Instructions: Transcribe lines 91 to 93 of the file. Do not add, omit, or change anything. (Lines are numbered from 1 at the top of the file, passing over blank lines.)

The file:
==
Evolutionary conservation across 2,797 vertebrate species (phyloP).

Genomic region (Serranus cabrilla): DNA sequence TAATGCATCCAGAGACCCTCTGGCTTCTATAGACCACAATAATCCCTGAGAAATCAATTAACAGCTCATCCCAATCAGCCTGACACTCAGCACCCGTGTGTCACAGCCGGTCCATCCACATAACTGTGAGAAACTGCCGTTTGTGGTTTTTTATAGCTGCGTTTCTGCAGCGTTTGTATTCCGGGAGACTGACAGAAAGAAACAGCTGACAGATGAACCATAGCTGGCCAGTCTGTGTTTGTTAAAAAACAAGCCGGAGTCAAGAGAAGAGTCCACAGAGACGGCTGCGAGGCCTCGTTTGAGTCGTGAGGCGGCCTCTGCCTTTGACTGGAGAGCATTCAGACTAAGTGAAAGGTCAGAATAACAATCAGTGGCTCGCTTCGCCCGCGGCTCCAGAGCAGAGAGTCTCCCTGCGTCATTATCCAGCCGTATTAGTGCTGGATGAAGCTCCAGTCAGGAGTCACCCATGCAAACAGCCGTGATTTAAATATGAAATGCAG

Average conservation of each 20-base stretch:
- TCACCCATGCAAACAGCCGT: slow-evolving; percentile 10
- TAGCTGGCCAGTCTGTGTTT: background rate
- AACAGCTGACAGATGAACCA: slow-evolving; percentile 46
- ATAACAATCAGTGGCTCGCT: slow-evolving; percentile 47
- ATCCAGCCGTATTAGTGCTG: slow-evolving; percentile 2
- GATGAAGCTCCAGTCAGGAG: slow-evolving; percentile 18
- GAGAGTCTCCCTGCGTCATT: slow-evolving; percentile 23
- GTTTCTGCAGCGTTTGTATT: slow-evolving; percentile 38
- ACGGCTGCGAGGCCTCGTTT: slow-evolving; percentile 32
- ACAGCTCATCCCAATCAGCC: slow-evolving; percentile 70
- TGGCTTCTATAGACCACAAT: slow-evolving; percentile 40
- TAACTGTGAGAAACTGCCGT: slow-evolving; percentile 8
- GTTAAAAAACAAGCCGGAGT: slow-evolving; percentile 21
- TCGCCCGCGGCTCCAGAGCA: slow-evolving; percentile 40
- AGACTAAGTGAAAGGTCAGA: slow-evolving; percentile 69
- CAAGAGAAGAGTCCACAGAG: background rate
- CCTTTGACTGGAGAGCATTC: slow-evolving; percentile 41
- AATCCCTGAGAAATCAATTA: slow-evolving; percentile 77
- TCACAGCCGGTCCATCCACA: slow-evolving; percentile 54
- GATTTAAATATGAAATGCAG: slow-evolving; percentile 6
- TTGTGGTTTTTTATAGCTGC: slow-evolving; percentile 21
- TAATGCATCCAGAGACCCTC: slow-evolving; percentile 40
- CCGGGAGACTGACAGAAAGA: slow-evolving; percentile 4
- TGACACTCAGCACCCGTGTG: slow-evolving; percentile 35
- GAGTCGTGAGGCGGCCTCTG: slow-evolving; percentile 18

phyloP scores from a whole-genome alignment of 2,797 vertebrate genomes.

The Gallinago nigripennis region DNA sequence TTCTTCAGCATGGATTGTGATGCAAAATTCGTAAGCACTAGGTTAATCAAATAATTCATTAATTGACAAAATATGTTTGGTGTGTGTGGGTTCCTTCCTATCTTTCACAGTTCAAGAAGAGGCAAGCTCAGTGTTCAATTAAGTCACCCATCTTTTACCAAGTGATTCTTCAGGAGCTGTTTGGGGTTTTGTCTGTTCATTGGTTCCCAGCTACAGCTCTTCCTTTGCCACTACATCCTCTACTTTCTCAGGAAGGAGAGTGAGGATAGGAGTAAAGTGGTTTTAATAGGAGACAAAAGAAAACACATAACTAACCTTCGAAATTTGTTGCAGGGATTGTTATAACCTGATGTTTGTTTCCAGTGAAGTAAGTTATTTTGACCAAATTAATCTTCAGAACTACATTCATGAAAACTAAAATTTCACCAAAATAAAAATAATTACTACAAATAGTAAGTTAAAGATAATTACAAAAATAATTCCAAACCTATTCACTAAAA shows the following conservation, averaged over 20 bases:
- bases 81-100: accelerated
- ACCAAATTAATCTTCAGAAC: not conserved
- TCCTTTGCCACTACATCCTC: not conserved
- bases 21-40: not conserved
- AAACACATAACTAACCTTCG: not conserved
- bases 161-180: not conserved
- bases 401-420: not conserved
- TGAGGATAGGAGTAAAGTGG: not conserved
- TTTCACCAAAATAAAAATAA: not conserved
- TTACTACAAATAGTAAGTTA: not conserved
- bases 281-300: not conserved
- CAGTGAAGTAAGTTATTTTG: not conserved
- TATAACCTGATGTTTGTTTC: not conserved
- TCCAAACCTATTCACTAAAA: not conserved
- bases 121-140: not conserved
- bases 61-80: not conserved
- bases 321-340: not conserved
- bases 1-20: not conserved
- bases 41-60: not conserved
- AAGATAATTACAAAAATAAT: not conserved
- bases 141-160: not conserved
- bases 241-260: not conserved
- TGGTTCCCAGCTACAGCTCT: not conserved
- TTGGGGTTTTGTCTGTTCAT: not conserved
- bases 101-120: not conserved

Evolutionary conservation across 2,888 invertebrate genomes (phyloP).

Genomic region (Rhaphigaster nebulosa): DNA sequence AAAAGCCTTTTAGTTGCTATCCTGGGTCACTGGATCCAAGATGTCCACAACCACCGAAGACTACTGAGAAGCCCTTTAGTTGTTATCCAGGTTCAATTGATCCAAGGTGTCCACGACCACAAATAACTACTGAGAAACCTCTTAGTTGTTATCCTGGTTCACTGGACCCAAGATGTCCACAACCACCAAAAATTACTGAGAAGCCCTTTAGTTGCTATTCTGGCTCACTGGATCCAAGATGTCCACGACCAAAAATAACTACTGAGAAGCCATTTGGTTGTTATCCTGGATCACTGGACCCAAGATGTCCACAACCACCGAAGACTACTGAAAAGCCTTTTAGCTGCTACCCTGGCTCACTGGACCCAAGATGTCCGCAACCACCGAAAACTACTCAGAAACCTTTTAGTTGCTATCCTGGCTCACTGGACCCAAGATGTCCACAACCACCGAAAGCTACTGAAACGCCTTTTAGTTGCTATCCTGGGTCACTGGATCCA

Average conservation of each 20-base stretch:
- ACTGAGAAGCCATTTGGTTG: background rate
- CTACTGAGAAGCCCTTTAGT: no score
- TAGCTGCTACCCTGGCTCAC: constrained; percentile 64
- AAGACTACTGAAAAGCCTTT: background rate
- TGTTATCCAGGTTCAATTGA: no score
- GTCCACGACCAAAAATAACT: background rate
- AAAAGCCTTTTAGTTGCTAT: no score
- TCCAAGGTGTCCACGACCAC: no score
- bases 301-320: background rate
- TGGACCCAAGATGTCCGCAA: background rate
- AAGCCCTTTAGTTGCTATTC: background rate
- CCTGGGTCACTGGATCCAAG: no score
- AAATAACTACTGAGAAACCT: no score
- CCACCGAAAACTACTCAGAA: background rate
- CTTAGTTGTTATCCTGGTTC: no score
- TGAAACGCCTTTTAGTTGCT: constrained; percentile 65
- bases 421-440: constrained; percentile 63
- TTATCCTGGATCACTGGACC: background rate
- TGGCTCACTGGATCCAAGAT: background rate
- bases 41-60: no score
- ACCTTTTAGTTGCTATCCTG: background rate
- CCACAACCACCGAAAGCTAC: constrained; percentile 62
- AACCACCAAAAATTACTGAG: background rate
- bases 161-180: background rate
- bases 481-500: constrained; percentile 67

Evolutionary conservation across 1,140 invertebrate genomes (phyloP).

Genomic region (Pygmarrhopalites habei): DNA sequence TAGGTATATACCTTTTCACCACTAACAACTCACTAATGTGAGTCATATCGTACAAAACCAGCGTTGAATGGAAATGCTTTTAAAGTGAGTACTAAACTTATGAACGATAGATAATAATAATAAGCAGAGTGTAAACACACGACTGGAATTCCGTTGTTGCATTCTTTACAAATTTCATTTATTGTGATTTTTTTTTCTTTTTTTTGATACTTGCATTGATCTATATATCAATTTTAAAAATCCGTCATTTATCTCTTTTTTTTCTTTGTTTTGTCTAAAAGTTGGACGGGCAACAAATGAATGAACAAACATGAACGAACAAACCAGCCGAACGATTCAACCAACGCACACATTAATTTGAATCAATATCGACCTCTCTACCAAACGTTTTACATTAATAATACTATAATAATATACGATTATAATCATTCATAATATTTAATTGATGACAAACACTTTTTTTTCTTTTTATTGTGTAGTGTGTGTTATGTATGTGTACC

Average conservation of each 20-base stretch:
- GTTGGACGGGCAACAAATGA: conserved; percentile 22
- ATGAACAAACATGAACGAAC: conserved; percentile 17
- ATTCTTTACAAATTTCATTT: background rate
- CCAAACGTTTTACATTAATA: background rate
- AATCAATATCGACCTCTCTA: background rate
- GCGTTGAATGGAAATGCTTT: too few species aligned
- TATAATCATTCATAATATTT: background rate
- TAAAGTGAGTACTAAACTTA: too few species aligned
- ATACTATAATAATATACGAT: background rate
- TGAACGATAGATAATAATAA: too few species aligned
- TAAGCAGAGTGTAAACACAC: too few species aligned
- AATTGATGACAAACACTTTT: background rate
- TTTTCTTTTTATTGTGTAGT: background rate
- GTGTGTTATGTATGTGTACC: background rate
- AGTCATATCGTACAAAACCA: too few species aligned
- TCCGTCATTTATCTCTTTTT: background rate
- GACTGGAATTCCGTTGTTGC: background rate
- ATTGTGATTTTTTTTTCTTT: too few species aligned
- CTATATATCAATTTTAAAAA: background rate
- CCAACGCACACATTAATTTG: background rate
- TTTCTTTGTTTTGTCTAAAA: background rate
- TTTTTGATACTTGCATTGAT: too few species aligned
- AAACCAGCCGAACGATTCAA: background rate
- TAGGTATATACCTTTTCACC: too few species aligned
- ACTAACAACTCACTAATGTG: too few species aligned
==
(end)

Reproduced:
- AATCAATATCGACCTCTCTA: background rate
- GCGTTGAATGGAAATGCTTT: too few species aligned
- TATAATCATTCATAATATTT: background rate